The recent addition of a new Director General at the Ministry of Commerce has also been immensely beneficial as the ministry is now perhaps the only one fully employed for the hours of operation stated and the previous pay as you go method of getting things done has been thrown out the window. No longer are bribes accepted at that ministry, however, anyone who would like to donate office supplies and equipment are welcome to do just that. This ultimately benefits the business community by empowering and enhancing the abilities of the Ministry of Commerce to do their job more effectively. I raise both my hands to both of these patriots (and all credit is due to others I may have missed.)
The last subject I would like to touch on is the fact that Somaliland has been a safe-haven for many people fleeing their country either due to conflict, persecution or famine. I commend Somaliland for being able to give and share from what little they have but at the same time feel used to the point where I have no choice but to thumb my nose at the Neo-Faqash movement. I find it surprising that the same ones who actively deny and undermine Somaliland are also the same ones waiting in lines at Somaliland owned Dahabshiil to send their relatives money while they live in peace in, um, Somaliland!
The endless finger pointing and bitterness that has brought their country to an endless cycle of civil war has also lead to them falsely accusing Somaliland of being a fantasy state or nation. I find it doubly ironic that it is this fantasy state that they urge their relatives to move to in order to escape persecution while at the same time cheering the complete rubbish and hate filled nonsense spewed by Mohammed ‘Peanut-Brain’ Shamsudinn Maglomitis and terrorist organisations such as the NSUM who have nothing better to do with their lives than hate the great nation of Somaliland. My message to you is that we will continue to take the high road and pray that at some point you remember the late Michael Jackson’s words and start talking to the man in the mirror. We will not take responsibility for your personal situation and will only engage you in dialogue when you are willing to accept the hard cold fact that Somaliland exists and is here to stay. No longer will I pay attention to the members of the Neo-Faqash movement (Somaliland deniers) and they can busy themselves by barking at each other and debating whether their fantasy government in Nairobi actually exists.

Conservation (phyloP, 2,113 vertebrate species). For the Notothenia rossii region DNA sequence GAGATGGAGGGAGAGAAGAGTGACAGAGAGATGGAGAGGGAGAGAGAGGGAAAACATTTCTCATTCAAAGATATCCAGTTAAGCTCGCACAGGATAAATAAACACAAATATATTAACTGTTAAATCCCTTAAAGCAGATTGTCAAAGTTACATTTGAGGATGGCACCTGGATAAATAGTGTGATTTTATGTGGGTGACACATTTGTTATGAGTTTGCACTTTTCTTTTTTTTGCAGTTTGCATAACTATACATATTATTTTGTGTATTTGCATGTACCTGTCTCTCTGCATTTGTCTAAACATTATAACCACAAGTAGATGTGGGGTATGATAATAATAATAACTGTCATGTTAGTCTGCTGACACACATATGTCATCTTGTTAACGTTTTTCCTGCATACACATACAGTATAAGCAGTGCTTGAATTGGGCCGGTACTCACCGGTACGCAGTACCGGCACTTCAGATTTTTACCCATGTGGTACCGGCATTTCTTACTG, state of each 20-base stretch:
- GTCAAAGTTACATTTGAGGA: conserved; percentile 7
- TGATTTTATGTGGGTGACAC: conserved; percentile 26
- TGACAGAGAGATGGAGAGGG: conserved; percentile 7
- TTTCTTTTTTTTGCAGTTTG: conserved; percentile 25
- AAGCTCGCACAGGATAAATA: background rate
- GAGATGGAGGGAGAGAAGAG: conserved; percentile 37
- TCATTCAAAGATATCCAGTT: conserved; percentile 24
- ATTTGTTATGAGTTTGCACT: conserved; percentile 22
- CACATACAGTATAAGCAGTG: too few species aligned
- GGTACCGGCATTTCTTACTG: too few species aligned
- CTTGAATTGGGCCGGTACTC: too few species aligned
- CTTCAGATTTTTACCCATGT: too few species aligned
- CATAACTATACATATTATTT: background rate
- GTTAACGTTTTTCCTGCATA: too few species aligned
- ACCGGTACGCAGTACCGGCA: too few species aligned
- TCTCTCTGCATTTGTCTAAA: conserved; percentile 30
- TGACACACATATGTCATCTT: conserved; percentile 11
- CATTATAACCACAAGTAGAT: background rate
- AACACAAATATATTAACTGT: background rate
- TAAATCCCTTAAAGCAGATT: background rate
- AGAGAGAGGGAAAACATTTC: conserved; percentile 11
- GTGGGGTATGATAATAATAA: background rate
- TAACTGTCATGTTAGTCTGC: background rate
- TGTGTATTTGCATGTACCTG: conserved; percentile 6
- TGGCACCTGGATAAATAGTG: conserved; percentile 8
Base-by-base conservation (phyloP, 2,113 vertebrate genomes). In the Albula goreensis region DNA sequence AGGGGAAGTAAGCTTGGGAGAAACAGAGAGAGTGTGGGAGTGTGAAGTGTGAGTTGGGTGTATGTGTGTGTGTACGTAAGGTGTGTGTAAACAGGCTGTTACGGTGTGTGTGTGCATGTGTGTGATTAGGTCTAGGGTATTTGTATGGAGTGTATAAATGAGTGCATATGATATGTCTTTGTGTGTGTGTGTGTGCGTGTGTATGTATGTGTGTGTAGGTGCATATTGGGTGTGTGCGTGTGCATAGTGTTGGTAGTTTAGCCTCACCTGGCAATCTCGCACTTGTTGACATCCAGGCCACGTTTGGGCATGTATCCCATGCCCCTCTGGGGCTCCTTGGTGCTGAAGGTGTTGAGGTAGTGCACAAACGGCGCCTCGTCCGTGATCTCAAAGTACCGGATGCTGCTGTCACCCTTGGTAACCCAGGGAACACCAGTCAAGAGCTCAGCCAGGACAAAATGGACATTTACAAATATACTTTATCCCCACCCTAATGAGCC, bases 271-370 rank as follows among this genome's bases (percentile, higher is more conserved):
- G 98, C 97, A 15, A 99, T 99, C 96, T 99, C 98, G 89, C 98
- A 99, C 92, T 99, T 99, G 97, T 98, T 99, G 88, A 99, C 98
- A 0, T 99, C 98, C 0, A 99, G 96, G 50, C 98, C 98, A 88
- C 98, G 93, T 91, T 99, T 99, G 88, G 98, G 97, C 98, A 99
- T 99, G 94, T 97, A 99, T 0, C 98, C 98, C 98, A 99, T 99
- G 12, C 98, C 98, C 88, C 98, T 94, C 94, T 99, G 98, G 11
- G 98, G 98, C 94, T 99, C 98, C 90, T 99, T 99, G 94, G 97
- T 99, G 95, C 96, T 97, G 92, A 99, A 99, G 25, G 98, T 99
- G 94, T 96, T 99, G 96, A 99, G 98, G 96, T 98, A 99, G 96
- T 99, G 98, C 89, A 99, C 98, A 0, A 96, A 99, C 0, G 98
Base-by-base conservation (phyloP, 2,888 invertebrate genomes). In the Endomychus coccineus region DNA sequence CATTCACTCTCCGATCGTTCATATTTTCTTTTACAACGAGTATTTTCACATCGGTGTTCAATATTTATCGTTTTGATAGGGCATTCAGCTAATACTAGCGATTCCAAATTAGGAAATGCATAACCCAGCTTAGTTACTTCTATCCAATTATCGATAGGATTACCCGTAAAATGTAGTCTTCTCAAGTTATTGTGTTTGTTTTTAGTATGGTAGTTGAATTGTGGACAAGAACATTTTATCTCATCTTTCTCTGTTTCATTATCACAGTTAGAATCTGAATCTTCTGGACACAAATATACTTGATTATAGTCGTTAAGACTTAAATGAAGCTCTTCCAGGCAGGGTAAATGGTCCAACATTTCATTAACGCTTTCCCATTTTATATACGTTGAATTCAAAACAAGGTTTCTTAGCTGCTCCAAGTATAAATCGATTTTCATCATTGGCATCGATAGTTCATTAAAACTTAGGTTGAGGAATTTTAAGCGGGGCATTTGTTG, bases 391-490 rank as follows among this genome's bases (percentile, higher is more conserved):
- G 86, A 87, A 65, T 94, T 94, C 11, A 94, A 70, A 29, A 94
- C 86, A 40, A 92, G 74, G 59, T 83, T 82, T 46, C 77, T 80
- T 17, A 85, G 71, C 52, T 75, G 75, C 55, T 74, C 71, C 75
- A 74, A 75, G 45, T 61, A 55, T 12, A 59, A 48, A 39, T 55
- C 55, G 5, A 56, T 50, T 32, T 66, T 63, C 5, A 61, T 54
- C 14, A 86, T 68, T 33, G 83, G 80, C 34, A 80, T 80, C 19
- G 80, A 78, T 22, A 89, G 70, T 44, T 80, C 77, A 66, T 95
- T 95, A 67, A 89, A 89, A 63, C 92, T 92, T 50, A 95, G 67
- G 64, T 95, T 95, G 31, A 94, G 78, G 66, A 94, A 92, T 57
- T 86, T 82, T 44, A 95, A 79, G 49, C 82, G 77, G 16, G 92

But let’s forget those petty enemies for a moment. We have bigger enemies present who are actively working to prevent the bright future that is in store for this nation; enemies such as greed, selfishness, incompetency, complacency and overt laziness. In closing I would like to call all of my fellow Somalilanders to arms. Not the arms that project bullets but the arms that project peace, change and prosperity. I urge all Somalilanders who have never been home to skip that vacation and come and see your country for the first time. I ask those who visit to go back thinking of ways to improve their country so that they can ultimately return to and settle in it permanently. I urge all that are in Somaliland to be patient while at the same time working towards the betterment of our nation. I call on all nations and the AU in particular to accept us now rather than later and to not hold back our eventual recognition. I call on the Neo-Faqash movement to give up its laughable and futile campaign to discredit and undermine Somaliland. I call on our current government to pull itself up by the bootstraps (boots, get it?) and remember that they are inheritors of a struggle that cost a great deal in blood and lives. I call on all my fellow Somalilanders to at least make the chewing of qat a once in a while social activity and not a full time occupation. I call on all the youth currently studying in Somaliland to take their studies seriously and to be patient as the opportunities will eventually arise, and for those abroad to pick their subjects and professions with Somaliland in mind. I call on all of those entrusted with finances from generous donors to know that they will be held accountable for how they spend every penny whether in this life or another and to act responsibly. I ask all those who encounter the orphans of the war and SNM fighters who have fallen to mental illness to not be afraid to give from what they are able to when they see them and specifically call on the government to do more for them. I call on all who are eligible to vote to go out and vote and to vote in the interests of Somaliland as a nation and to put their personal financial gains and tribal ties aside. I ask all Somalilanders worldwide to remember that what makes us Somalilanders is what we give to our country, and not what we take and will end with the words of the late JFK; “ask not what your country can do for you, but ask for what you can do for your country.”
I thank you all for joining me on this journey and series and would like to dedicate this final instalment to the Madax Yar family of Dhahran, KSA.
Somalilandpress, 2 February 2010